French 14-year-old makes hospital masks on 3D printers

Roméo Estézet delivers his home-printed masks to healthcare workers at the nearby Peupliers hospital everyday

A 14-year-old boy in Paris is making hundreds of protective face masks from his bedroom using 3D printers, after realising that a nearby hospital was in dire need of more supplies in the fight against Covid-19.

Roméo Estézet, who lives in the 13th arrondissement, makes the masks using three 3D printers in his bedroom. He can make three masks per 30 minutes, and has already made 200 masks in less than a week.

The masks are in a “visor” style, with a plastic, transparent visor wrapped around a tough but flexible plastic cable that holds it in place on the wearer’s head.

(Photo: 3d4better.mystrikingly.com/ Screenshot)

The teenager has been interested in 3D printers for three years, but only produced his first face mask using the technology in early April.

Now, the printers run from 8h to 22h to produce enough for workers at the nearby Peupliers hospital, and Roméo delivers them each day at around midday. He delivers at least 15-20 per day.

Roméo told news service FranceInfo that he found out the hospital was looking for extra masks from a forum online.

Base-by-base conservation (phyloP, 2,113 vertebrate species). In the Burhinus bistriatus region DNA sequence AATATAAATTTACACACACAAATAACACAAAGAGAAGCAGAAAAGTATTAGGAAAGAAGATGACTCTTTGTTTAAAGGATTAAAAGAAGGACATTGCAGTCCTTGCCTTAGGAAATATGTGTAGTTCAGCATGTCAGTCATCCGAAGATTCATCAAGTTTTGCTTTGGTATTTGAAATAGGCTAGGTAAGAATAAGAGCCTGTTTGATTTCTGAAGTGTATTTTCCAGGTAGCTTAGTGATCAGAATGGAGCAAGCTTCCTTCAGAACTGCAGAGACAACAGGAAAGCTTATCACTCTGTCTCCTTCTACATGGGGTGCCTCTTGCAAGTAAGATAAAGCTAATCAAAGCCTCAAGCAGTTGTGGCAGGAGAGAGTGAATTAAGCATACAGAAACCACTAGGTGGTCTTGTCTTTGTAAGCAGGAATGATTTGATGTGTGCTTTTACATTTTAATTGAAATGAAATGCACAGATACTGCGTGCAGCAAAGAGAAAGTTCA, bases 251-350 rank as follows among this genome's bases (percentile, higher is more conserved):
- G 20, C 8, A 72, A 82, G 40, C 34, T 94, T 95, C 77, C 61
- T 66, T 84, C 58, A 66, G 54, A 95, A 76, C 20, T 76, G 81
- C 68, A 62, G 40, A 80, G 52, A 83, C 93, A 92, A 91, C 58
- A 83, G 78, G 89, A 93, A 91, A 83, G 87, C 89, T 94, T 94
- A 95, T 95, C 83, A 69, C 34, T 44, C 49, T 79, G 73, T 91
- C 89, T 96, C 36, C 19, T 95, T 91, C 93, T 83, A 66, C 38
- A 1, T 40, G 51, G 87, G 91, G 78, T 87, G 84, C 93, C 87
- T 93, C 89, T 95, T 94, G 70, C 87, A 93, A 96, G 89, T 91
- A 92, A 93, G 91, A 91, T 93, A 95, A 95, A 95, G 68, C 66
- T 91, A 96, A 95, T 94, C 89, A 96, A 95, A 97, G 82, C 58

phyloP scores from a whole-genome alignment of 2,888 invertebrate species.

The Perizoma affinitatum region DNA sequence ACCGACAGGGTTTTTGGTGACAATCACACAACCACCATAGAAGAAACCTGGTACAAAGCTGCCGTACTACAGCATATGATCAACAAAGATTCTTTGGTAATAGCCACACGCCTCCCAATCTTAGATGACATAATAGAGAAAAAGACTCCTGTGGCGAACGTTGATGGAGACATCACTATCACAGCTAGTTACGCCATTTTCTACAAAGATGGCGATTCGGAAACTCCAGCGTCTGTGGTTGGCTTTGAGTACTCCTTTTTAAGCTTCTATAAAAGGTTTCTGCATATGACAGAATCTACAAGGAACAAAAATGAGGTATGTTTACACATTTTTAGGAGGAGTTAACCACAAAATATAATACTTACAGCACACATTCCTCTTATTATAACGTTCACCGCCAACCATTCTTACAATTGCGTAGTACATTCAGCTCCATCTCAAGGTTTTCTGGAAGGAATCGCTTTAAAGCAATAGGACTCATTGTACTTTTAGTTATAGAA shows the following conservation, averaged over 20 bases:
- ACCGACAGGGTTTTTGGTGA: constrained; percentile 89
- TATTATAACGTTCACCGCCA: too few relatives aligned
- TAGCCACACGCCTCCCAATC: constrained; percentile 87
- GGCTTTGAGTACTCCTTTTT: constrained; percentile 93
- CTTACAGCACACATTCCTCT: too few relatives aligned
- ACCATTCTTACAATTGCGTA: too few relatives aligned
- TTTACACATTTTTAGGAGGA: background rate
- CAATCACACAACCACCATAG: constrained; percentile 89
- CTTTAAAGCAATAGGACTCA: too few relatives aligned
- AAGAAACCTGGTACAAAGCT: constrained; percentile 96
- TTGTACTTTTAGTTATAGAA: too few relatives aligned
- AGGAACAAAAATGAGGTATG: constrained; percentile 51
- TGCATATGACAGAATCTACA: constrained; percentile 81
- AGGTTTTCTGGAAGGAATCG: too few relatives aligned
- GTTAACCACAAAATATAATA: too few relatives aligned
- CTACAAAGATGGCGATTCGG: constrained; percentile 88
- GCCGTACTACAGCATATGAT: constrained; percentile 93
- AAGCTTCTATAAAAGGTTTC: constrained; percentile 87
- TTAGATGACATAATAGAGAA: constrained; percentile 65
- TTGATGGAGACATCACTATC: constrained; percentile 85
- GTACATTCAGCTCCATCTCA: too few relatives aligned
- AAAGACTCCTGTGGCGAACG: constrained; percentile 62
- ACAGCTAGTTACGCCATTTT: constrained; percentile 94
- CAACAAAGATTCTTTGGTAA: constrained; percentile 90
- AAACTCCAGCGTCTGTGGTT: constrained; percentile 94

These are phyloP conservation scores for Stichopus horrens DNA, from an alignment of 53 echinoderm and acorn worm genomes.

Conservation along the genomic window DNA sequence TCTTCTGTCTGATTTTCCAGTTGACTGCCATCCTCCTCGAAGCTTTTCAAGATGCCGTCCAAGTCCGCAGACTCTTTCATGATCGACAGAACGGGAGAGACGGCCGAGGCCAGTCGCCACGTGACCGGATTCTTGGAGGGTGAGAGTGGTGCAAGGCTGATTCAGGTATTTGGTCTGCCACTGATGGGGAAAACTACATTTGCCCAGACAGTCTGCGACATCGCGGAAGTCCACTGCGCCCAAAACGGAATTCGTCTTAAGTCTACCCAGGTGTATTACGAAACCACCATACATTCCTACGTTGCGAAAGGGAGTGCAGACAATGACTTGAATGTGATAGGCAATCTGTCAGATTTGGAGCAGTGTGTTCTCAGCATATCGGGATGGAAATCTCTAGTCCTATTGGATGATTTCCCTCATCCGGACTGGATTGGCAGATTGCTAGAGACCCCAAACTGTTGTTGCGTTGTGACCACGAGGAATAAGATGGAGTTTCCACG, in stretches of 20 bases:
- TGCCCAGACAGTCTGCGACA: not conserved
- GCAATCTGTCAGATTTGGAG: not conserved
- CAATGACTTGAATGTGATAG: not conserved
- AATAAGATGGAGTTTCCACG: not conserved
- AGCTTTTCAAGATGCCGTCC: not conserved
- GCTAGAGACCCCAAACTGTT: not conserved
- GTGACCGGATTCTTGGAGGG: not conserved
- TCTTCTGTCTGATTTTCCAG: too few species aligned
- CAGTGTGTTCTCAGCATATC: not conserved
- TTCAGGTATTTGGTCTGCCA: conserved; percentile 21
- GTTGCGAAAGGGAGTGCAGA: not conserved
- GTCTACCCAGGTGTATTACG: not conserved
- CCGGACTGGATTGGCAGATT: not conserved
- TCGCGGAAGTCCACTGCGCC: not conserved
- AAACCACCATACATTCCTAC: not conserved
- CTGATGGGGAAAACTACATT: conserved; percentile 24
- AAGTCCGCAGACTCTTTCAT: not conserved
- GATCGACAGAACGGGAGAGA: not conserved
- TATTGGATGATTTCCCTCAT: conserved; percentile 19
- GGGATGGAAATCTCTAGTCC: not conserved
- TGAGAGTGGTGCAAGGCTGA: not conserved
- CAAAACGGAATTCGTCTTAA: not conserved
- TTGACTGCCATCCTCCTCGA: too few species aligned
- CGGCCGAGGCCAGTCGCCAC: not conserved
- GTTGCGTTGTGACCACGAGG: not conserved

He said: “Someone posted on a platform to connect people who need masks with those who make them. I saw that the Peupliers hospital, which is just next door [to my house], was asking for 250 masks, so I took the order.”

“At the beginning, my mother wasn’t that interested [in 3D printers] as she couldn’t see how they could be useful to me, but now she has changed her mind.”

(Photo: 3d4better.mystrikingly.com/)

His mother Julie is now helping with the mask production, and was the one who helped Roméo to amass the three 3D printers in the first place. As well as the one Roméo already owned, she helped pick up one from his collège, and another belonging to his classmate.

Julie said: “Judging by the welcoming response we had from the hospital, we felt that they really had an urgent need for these masks. The big question was how were we going to expand our printing [operation].”

Ghizlane Ed Dkhaissi, manager of the Covid care unit at the Peuplier Hospital, said: “When we received the first masks, we thought ‘this is great’, but then when we saw who was making them for us, it was even more surprising. It’s very moving that he is as invested as this at his age.”

Roméo has now inspired several of his friends to make masks from home, too, and is seeking to expand his operation further, as well as produce videos online to show others how to do the same.

As well as continuing to supply the hospital, he has said he would also like to offer some to elderly care homes, to GPs, and to supermarket cashiers within 1 kilometre of his house.

A crowdfunding page has now been set up to help support the operation (on its website), and Roméo has also received free materials from the Lille 3D printing manufacturer Dagoma, and 3D printing platform United 3D Makers.

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